Last week we told you all about the Matra-Simca Bagheera; this week it’s the turn of that car’s successor, the Murena, which was the last new Matra to be developed, although the Rancho would outlive it by a year.
Launched in 1980, on paper the Murena took the same approach as its Bagheera forebear, with its steel chassis over which was draped a plastic bodyshell made up of a dozen separate panels. There was a transversely mounted four-cylinder engine, and the three-abreast seating was carried over too – but most importantly, this evolved model was a far better car than the Bagheera.
For starters the styling was more cohesive, thanks to designer Antoine Volanis, who opted to stick with pop-up headlights. One of the biggest problems with the Bagheera had been chassis corrosion, because the steel wasn’t protected; the Murena’s frame was galvanised to ensure it didn’t age prematurely.
The suspension layout was generally carried over from the Bagheera, with double wishbones and torsion bars at the front, while at the rear there were MacPherson struts with coil springs and semi-trailing arms, whereas the Bagheera had also used torsion bars at the back. An anti-roll bar at each end rounded things off, and thanks to a 1592cc engine at launch the Murena could be punted along at a usefully greater lick than its predecessor.
With 91bhp on tap (along with 97lb ft of torque) the 1.6-litre Murena was reasonably swift, with a 113mph top speed and the ability to sprint from 0-62mph in 11.8 seconds. But the car looked faster so for those with great expectations, within a year there was a 2155cc four-pot option, an engine borrowed from the Tagora 2.2. With 116bhp and 133lb ft of torque, this livened things up even more, with 122mph within reach, while the 0-62mph dash was cut to 9.3 seconds.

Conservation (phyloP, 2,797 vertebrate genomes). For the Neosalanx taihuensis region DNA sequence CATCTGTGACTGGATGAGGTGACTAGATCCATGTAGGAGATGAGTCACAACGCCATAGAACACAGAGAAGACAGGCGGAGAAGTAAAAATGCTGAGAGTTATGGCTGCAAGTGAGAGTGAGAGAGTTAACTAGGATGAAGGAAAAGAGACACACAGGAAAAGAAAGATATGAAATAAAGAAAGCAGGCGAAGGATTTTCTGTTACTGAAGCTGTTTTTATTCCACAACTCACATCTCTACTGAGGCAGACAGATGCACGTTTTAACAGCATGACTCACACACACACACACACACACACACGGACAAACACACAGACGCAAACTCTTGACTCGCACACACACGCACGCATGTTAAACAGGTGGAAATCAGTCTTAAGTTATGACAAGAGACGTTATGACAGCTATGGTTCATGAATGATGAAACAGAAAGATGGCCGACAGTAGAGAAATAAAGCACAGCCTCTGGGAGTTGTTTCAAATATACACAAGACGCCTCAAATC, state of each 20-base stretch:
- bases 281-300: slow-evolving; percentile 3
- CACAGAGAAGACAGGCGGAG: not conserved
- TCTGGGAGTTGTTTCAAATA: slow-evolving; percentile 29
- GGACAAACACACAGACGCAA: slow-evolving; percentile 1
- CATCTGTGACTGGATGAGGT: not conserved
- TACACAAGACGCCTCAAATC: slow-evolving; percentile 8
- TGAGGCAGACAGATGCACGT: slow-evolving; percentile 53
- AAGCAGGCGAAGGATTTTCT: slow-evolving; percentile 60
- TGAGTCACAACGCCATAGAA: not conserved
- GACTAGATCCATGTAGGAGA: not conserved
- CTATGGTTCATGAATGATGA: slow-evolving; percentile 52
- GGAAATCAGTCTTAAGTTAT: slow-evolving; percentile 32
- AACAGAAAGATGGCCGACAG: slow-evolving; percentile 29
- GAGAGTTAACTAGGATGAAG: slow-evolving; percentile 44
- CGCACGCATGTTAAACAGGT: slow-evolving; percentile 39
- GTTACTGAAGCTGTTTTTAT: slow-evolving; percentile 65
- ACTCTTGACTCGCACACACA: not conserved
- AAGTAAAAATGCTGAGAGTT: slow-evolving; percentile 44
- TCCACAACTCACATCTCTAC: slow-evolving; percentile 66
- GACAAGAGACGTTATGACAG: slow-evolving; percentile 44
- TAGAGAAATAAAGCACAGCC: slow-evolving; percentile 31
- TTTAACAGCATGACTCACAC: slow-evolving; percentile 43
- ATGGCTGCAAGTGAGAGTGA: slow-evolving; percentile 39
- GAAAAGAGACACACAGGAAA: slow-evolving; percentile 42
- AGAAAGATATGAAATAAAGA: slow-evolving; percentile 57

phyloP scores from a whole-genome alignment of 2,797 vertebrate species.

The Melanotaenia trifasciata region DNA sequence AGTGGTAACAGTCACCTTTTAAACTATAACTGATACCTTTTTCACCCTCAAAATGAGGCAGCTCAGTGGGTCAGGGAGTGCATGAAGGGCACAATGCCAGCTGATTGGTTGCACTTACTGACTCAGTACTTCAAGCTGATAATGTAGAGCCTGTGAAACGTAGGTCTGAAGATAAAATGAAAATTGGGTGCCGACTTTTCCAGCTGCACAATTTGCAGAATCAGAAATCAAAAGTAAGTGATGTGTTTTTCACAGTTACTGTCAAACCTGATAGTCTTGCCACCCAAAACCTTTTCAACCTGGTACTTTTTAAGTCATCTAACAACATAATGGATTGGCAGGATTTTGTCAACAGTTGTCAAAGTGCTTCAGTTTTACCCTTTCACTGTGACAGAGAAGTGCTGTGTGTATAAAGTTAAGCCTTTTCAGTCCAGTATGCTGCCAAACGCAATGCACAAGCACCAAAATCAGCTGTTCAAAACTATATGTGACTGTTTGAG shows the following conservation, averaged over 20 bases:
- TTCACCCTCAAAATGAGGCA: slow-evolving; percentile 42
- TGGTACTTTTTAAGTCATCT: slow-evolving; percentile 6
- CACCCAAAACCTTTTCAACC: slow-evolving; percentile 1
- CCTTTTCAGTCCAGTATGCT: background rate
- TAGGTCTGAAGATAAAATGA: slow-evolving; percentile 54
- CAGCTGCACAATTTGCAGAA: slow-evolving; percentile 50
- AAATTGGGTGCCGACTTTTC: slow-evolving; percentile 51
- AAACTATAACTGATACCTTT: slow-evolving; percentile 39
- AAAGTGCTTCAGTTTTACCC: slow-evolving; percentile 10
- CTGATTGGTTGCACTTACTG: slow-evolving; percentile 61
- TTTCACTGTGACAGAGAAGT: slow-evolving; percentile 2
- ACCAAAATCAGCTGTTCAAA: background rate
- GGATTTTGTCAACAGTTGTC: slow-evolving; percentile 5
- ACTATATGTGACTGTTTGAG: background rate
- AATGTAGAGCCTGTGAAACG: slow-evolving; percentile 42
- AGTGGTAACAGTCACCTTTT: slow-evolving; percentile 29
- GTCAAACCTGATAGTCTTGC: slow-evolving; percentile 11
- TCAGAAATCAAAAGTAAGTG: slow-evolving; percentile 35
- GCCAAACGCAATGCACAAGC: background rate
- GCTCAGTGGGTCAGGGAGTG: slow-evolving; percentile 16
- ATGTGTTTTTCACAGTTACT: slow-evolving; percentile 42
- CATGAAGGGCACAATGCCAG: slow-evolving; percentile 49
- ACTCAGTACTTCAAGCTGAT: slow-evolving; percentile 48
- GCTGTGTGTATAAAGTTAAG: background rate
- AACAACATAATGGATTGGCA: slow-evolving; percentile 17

As before, the factory produced only left-hand drive cars, with no Murenas officially imported to the UK. However, in April 1983 Woking-based Cartel announced that it was offering a right-hand drive Murena called the Adroite, for £9995. The plan was to become the official UK concessionnaire for Matra, but it’s reckoned just five cars were brought in and switched to RHD before Murena production ended altogether.
Until summer 1982, both Murena engines came with a single carburettor (Weber for the 1.6, Solex for the 2.2). but for those who wanted to turn up the wick even more, a ‘Preparation 142’ kit was available that pushed peak power up to 140bhp (and 135lb ft of torque), thanks to the fitment of twin Weber carbs, and a sports exhaust complete with tubular exhaust manifold. The result was a genuine 130mph car.
By this stage Matra was working on its next big thing: the P18 monobox people carrier (what would become the Espace), which was soaking up cash at a greater rate than it could be replaced. Peugeot had taken over Chrysler’s entire European operation in 1978, having already taken on a bankrupt Citroën in 1975, to form PSA. Chrysler Europe included Simca, which in turn meant Automobiles Matra was part of the deal; the problem was that Peugeot was overstretched financially with all of these brands to maintain.
The solution was to team up with Renault, which in March 1983 acquired 45% of Automobiles Matra, taking over the P18 project at the same time. One of the key stipulations of the deal was that Matra would axe the Murena, because it competed with Renault’s own A310, and potentially the Fuego too. But there was time for one last hurrah.
The Preparation 142 kit had been a dealer-fit option, but in spring 1983 the Murena S was introduced, to use up stocks of these kits along with the 2.2-litre engines. Production continued up to 1 January 1984, when the final Murena was made. This would be the last car to wear Matra badges, although the company would continue to build the Espace for Renault, as well as the ill-fated Avantime. But when that car failed to make an impact, Matra went bust in 2003, its assets later acquired by Pininfarina.